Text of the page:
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Bird Flu Plans Aren't For the Birds

Sunday, October 1, 2006

Do you have a bird flu plan? If your first reaction is, "You have got to be kidding," well, actually, we're not. Because we're the nation's central bank, the Fed has to prepare for any contingency, no matter how remote the possibility.

Think of it this way: Having a plan in place for an event that may never happen can help you prepare for a disaster that actually could happen—just like insurance that you hope you never need, or the Y2K preparations for an event that turned out to be a fizzle.

If the avian bird flu becomes transmissible from human to human, a pandemic could encompass the globe in a matter of weeks. While most disasters usually impact a single business or community, a pandemic could affect all of the country simultaneously. Therefore, community leaders must work together to prepare for a pandemic outbreak.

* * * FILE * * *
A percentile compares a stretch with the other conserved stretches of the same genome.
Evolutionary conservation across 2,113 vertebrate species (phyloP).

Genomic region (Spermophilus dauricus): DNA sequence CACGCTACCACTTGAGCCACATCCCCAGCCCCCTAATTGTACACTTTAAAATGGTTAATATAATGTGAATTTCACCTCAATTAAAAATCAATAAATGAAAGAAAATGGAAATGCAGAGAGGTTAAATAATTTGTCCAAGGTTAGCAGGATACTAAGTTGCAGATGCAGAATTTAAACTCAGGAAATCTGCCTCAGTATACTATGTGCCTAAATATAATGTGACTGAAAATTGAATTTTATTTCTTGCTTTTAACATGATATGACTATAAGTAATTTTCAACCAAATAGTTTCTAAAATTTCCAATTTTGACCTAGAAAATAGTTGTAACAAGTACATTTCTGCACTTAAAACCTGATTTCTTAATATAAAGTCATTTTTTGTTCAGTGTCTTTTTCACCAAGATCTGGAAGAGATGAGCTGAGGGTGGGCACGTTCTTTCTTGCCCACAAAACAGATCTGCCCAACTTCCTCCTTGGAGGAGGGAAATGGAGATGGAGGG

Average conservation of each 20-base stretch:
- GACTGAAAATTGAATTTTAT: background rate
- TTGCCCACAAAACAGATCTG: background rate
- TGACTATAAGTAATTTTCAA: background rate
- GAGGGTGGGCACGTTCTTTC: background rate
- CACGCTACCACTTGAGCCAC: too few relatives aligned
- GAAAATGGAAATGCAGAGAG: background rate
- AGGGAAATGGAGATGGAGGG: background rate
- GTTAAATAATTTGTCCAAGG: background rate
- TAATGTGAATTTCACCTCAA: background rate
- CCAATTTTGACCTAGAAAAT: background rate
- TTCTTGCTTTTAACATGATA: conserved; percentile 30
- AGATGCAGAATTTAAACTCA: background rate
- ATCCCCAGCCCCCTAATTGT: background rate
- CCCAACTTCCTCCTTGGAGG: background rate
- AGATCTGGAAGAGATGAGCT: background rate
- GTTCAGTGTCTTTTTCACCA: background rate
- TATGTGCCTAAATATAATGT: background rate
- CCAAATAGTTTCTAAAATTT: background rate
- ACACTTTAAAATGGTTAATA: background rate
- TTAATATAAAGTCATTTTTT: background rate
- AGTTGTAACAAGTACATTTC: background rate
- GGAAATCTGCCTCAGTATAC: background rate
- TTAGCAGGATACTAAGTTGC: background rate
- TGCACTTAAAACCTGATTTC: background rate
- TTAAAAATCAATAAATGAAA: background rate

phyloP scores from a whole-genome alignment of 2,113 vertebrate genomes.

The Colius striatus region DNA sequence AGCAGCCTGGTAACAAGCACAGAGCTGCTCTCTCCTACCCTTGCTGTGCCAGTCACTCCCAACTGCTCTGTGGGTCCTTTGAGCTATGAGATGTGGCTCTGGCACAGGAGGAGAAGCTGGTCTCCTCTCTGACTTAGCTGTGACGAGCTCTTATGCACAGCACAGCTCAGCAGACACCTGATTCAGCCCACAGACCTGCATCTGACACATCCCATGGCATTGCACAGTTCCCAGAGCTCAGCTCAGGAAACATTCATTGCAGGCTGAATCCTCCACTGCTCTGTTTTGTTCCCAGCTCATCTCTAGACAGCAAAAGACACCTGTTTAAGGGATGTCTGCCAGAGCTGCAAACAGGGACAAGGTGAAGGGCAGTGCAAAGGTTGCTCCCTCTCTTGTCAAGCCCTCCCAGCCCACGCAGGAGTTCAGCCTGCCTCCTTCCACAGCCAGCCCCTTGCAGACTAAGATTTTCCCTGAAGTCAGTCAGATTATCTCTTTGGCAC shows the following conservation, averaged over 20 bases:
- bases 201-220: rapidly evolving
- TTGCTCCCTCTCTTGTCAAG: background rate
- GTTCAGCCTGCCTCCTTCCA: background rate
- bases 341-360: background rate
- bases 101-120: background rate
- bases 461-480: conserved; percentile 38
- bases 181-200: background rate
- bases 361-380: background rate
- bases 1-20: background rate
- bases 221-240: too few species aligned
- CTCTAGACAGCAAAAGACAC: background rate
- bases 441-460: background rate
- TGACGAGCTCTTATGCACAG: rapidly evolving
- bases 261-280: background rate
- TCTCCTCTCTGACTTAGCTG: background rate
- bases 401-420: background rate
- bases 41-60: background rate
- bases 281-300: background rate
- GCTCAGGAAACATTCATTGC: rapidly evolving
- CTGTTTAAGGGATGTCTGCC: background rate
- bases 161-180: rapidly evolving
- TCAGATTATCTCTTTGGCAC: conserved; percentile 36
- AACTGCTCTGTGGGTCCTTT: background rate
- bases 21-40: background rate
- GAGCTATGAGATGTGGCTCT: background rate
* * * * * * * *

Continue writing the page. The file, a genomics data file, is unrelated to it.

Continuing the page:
Key points to consider include:

  • planning for the impact of a pandemic on your business,employees and customers,
  • establishing policies to be implemented during a pandemic,
  • allocating resources to protect your employees and customers,
  • communicating to and educating your employees, and
  • coordinating with external organizations and helping your community.

Guidelines for preparing your business for the impact of a pandemic are available at